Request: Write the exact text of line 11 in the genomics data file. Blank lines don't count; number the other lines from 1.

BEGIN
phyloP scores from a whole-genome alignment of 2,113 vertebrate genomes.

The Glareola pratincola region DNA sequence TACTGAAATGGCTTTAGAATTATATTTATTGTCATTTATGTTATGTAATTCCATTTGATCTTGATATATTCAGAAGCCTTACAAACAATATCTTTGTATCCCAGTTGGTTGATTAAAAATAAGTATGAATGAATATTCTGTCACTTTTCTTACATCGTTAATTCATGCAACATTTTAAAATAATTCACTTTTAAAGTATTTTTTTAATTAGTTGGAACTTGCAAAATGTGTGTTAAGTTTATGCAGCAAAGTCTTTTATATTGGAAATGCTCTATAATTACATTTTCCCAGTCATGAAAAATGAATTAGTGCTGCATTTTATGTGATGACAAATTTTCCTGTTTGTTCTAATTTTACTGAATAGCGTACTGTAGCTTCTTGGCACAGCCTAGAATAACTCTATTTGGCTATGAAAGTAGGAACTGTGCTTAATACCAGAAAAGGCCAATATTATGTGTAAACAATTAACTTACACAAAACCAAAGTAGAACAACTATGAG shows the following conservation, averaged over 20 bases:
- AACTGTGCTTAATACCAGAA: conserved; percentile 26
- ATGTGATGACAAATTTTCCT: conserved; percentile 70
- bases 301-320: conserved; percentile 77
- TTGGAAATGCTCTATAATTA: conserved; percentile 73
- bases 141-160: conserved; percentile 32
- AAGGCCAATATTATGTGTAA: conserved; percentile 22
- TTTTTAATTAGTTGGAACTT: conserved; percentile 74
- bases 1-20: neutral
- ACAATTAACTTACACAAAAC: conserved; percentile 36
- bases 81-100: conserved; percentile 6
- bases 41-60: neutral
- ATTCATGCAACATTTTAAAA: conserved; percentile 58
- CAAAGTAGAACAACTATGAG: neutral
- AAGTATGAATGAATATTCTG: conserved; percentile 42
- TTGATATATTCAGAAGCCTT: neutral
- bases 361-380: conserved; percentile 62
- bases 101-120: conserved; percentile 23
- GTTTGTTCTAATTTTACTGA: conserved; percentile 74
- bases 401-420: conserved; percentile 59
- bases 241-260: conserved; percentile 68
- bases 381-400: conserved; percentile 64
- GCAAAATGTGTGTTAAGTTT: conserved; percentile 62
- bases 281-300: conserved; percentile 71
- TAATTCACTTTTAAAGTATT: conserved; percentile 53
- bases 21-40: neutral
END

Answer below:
- ACAATTAACTTACACAAAAC: conserved; percentile 36